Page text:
Learning to Read Gregorian Notation

As promised, I am sending a little posting in response to the interest I have found by readers and contributors in Gregorian notation. So as not to re-invent the wheel, I include three links, one specifically to a Gregorian chant site and two dealing with basic tuition in reading modern music notation.

Here they are:

The last link is a little “goofy” for my taste and American (the Americans use different music terminology from us Brits – I don’t know about the Canadians). But, it is audio-visual and might help to make learning less agonising and boring. You will find it a lot easier if you have played a musical instrument and had a bit of do-re-mi tuition at school when you were little. It will come back as you work, and your progress will be that much faster.

Just a few general elements: musical notation, whether Gregorian or “modern”, is a language with its own grammar and rules of harmony. If you have never had any musical training, and you really want to make a start, it is hard and there are no short-cuts. There are various methods for learning, and each suits a particular temperament and age of the pupil.

To learn Gregorian chant, the Ward Method takes a lot of beating. It is especially suitable for children, but can be adapted for adults. The first thing is to sing a major scale and identify the two points where there are semitones. You have to identify the notes of this scale with the notes in the lines and spaces of the stave – the C and F in Gregorian notation or the G and F in modern notation are marked by clefs. This association is helped by having a piano or an electronic keyboard instrument. Begin in C major, because there are no sharps and flats. The sharps and flats come in when you sing the scale in other keys.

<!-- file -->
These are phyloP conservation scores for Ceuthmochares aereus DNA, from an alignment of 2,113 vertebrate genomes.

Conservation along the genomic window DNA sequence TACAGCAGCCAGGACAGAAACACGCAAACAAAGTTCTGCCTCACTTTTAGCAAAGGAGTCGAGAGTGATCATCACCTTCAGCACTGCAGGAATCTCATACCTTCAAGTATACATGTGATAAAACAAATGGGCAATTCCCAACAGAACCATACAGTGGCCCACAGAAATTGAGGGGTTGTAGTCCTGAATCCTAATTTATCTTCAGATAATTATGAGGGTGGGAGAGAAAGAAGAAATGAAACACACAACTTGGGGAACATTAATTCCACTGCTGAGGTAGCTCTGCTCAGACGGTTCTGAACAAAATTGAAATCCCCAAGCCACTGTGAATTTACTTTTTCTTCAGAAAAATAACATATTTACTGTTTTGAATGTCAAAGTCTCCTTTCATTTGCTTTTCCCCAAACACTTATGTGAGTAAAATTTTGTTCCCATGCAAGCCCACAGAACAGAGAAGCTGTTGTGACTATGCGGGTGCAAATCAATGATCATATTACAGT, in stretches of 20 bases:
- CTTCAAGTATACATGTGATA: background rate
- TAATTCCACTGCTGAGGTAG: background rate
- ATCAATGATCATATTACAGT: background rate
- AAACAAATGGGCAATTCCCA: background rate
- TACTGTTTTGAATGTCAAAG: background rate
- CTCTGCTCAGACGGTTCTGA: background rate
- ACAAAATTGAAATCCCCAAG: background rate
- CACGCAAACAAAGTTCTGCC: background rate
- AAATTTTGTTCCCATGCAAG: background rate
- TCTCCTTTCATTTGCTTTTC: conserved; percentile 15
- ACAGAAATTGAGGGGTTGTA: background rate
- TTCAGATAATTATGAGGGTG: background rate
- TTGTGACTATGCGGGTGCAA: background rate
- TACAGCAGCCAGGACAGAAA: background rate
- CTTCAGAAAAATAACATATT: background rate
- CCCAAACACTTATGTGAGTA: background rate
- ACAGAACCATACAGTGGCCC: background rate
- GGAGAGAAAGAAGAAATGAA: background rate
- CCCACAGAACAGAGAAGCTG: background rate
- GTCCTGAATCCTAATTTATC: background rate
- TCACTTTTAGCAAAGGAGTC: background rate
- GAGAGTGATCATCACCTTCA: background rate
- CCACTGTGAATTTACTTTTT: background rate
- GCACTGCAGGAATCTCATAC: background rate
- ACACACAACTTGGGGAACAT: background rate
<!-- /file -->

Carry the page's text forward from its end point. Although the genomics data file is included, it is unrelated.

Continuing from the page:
The next element is identifying and singing intervals, the numerical difference between two notes in the scale. You thus have the second, third, fourth, fifth (quint), sixth, seventh and the octave. The fourth, quint and octave are “pure”. The third and sixth are consonant and the second and seventh are dissonant. You won’t make much sense of what I’m writing here, so you will need to see the graphics and explanations in the sites above.

You must identify the clef in the stave. In Gregorian chant, it is usually a C or a F. In psalmody, your reciting note is generally the A, so you transpose the psalm chant and the antiphon to go with the psalm. If you don’t identify the clef, then you can’t determine where the two semitones are in the major scale.

After you have mastered the basic scale, you need to know about the eight psalm tones and their various endings. You will find all that in the link above or the introduction to the Solesmes Liber Usualis, which is in print (reproduction of the 1962 edition). All Gregorian music is in one of the eight tones. “Modern” music only has major and minor modes.

You next need to know the neumes, which are the symbols that represent groups of notes. Each neume has a Latin name, and I remember some lay brothers looking after a monastery farm who named their livestock after the Latin neume names, Podatus, Clivis, Scandicus, Porrectus, etc.

That’s just for the notes. Rhythm in Gregorian chant is very different from modern music notion with its measured time signatures and bars. The notes come in groups of two and three (triplets). The rhythm makes the chant flow.

All that is a tall order for people who are on their own. The best is to join a choir and go to the practices. There are also Gregorian chant sessions organised in different places, and that is the best way to learn. The music is the same whether the texts are in English or Latin. I strongly recommend learning to sing in Latin, and this will make it easier to sing in English when you are putting something on for your own parish.

If you have questions, I’ll try to answer them as best as possible. But, one thing is for sure – it is hard work and I can’t do the learning in your place.